If the development of color saturation makes your photo more emotionally attractive, why limit yourself to a selective saturation rather than a global saturation? In which situations is selective saturation more effective in conveying the emotions of your photo than you want to share? And what photo development tools can be used to make a selective saturation?
I will share with you:
- What is the interest of selective saturation
- A reminder of the theory of emotions
- A practical case on how to use selective saturation
- Which tools and applications for making a selective saturation
Before We Begin
Succeeding in making remarkable photos means successfully capturing and sharing emotions in your photos. Focused on the theory of emotions, I designed a 6-step method for learning photography first with what you feel. Development is the 5th step to achieving it, and mastering color is one of the 6 essential development techniques to be known in photography.
Develop Emotional Color Attraction To Your Subject
Thanks to high saturation, an intense color attracts the eye. You can take advantage of this visual reflex through the development of saturation and orient the emotions of your photos. But rather than having a uniform saturation on the whole image (we speak of global saturation), you can target specific areas: that’s selective or local saturation.
The selective saturation is particularly effective to highlight your subject or details of it in relation to its environment. This adds a contrast of color intensities that energizes the composition of your image. And reinforcing the image composition, it’s making the eye linger and dive into your photo. All the emotions of your subject and the techniques of shooting, light and composition are thus reinforced.
A Quick Reminder About The Theory of Emotions
All types of emotions that we feel can be represented on a wheel with 8 primary emotions according to the theory of emotions of Plutchik. These primary emotions come in varying intensities (the most intense are at the center) and combine in 24 other emotions.
No Selective Saturation Without A Subject: A Practical Case
How to use selective saturation well? First, it must be at the service of your subject. Generally, the saturation of the subject is increased and the intensity of its colors is contrasted with desaturation of the subject’s environment. Then, this saturation contrast must be correctly tuned: it must be pushed sufficiently to have an effect, but without it being noticeable to the detriment of the subject.
Finally, you can combine this saturation contrast with vignetting or dodging/burning certain areas of the image. So to highlight the subject, you can lighten and saturate your subject, and additionally darken and desaturate its environment.
Let’s see a practical case with the picture above of the Castle of Castelnaud-la-Chapelle in Périgord, France. I made this aerial shot with my drone at the edge of the village. It is actually 3 shots assembled in vertical panoramic to form the final photo. What I liked about this landscape was the castle dominating the whole Dordogne valley under a rising sun. The composition was interesting to me but I wanted the eye to be immediately caught by the main subject (the castle of course) and not be too distracted by the cars parked on the village plot (I always refrain from retouching my photos by removing undesirable elements :-)). Therefore, I use 3 techniques:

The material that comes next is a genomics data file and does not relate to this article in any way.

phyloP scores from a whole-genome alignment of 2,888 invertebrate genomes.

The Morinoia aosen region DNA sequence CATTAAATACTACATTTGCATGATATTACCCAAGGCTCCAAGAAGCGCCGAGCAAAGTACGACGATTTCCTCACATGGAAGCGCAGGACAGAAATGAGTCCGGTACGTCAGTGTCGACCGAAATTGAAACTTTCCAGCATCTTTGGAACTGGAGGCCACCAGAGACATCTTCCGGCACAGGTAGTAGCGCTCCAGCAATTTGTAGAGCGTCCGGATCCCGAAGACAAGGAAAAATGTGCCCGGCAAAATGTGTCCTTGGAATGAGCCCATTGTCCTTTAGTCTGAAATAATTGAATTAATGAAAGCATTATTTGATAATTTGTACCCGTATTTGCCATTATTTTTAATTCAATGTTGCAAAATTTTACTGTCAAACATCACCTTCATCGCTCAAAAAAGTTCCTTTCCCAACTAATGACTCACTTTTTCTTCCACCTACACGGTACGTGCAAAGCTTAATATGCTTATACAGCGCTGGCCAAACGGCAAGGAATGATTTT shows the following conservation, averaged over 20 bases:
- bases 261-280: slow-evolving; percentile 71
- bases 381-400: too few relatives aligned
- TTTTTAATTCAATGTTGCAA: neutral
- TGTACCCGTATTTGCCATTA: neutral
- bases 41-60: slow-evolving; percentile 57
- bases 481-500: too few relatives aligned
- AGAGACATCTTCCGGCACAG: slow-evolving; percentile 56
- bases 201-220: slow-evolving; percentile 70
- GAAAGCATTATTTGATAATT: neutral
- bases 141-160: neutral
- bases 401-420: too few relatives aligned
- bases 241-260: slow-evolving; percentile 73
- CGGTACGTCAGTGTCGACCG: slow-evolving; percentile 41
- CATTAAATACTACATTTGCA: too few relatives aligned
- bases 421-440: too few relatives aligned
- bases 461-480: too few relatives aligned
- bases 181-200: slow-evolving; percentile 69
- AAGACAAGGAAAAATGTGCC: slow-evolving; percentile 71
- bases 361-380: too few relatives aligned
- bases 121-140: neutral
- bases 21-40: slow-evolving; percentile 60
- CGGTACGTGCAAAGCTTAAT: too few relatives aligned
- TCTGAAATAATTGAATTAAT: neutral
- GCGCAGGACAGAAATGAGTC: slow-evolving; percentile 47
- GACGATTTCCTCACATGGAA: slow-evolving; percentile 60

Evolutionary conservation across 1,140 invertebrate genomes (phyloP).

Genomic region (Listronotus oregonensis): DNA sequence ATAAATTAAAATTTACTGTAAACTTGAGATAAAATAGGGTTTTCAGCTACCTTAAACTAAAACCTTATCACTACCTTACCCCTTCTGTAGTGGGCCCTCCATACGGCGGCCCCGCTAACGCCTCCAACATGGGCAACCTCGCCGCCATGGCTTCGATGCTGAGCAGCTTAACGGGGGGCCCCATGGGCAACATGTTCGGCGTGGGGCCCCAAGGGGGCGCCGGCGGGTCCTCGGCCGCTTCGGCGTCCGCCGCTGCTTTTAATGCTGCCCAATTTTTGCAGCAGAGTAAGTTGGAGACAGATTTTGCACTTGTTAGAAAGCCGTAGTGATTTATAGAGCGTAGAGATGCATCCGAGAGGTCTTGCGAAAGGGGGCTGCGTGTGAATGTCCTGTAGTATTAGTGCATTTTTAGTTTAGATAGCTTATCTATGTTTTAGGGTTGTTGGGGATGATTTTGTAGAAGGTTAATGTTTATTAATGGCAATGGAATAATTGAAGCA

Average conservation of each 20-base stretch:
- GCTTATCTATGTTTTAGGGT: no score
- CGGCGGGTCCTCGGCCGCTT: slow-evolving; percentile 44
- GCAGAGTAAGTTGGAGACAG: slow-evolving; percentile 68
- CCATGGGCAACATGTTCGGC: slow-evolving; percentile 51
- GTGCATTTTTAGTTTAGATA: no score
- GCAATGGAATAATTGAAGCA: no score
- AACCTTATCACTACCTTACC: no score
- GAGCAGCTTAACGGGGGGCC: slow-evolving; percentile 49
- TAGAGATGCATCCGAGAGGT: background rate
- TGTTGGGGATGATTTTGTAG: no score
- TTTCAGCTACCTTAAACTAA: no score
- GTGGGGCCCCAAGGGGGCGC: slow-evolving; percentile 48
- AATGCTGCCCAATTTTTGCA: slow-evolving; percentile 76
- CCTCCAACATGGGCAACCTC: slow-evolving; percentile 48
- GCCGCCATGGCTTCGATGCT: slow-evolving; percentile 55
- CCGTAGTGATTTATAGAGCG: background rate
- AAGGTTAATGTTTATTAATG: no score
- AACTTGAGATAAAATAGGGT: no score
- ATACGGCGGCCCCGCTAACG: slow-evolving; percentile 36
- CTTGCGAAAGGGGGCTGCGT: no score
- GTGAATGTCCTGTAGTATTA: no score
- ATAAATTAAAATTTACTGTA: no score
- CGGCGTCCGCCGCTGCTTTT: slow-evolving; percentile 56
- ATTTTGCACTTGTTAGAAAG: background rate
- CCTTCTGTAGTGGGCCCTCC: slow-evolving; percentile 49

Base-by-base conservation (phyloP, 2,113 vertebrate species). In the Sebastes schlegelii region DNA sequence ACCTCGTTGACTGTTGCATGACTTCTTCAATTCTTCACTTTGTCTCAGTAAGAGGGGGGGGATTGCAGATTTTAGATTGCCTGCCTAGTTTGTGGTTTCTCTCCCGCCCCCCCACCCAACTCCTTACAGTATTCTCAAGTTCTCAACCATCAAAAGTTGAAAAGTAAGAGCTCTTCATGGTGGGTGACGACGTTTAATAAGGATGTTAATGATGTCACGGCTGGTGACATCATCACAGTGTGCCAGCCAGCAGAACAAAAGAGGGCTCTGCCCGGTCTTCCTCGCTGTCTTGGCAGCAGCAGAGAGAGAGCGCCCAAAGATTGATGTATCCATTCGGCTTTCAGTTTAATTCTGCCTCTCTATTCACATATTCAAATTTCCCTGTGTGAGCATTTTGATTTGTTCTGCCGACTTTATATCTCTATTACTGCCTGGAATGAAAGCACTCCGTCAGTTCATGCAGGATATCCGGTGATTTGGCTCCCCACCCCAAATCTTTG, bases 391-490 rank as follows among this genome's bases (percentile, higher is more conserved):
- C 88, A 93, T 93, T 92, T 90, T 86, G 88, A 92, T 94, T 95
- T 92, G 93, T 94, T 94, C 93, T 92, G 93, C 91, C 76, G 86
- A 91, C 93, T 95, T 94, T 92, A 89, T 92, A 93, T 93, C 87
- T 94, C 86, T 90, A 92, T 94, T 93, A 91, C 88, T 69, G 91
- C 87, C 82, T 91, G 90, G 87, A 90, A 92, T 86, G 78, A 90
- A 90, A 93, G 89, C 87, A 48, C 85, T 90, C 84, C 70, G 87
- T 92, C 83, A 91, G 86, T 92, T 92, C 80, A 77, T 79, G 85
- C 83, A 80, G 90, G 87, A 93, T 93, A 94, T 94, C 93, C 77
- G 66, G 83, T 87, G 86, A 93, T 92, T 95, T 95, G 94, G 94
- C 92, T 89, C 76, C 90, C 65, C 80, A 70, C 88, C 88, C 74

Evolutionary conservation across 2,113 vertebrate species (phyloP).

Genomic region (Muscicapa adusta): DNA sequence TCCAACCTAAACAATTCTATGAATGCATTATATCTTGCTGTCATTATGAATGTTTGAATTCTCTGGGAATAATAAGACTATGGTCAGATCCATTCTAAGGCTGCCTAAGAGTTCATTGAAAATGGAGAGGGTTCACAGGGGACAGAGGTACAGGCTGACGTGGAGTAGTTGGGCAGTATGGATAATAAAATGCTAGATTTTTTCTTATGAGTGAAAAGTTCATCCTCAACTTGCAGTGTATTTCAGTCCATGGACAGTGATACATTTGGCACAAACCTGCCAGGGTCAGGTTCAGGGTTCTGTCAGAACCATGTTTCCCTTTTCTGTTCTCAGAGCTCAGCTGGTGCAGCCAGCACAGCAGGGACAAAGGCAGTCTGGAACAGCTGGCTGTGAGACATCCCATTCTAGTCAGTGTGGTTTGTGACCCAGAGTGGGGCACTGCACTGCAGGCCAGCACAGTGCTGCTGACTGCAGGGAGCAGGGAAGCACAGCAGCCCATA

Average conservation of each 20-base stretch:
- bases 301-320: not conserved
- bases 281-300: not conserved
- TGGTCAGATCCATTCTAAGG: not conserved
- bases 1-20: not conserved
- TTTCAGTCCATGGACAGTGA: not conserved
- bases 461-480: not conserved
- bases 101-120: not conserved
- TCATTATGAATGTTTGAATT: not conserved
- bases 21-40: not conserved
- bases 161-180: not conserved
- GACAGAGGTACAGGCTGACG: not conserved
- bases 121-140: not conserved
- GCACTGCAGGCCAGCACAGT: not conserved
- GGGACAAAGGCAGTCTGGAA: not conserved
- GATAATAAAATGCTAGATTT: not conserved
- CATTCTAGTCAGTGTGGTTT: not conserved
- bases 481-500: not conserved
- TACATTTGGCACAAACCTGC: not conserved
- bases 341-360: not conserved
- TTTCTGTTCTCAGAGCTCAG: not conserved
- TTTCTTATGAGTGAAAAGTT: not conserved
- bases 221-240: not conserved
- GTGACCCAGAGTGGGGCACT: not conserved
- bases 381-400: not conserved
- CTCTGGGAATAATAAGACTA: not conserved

- Vignetting: the corners of the image have slightly darkened tones
- Global Desaturation: the colors are made less intense over the whole image, without being monochrome
- Selective Saturation: the elliptic zone including the castle, the river and the fields has a reinforced color saturation. In addition, I slightly lighten the tone of this area to detach it from the rest of the image
Tools To Practice Selective Saturation
Selective saturation is a development technique that is only available in advanced photo software applications. We can mention 2 tools among the best known:
- Adobe Lightroom, available in PC / Mac version (paid), and in mobile version (free) for smartphone/tablet for iOS and Android
- Google Snapseed, available only in mobile version (free) for smartphone/tablet on iOS and Android
Technically, Adobe Lightroom is the most accurate and provides an almost complete feature set for development in its free version for mobile. But to take advantage of selective development tools such as selective saturation, you must subscribe to Adobe Creative Cloud for Photo.
Google Snapseed also has extensive possibilities in development although less precise, but it has the merit of being free. Its main disadvantage is that it does not exist on PC or on Mac. You must work on a smartphone or tablet.
Do you already have any idea of the use of selective saturation for your photos? What types of photo would you like to experiment with? Why do you think this will bring out your emotions? Leave me your comment, I will answer with pleasure.
Let’s Go On Together!
- Color of ambient light: developing the white balance
- Intensity of colors: developing color saturation
- Attracting to your subject with color: developing selective/local saturation (this post)
- Harmony of colors: developing a color palette
- Monochrome tones: developing in black and white
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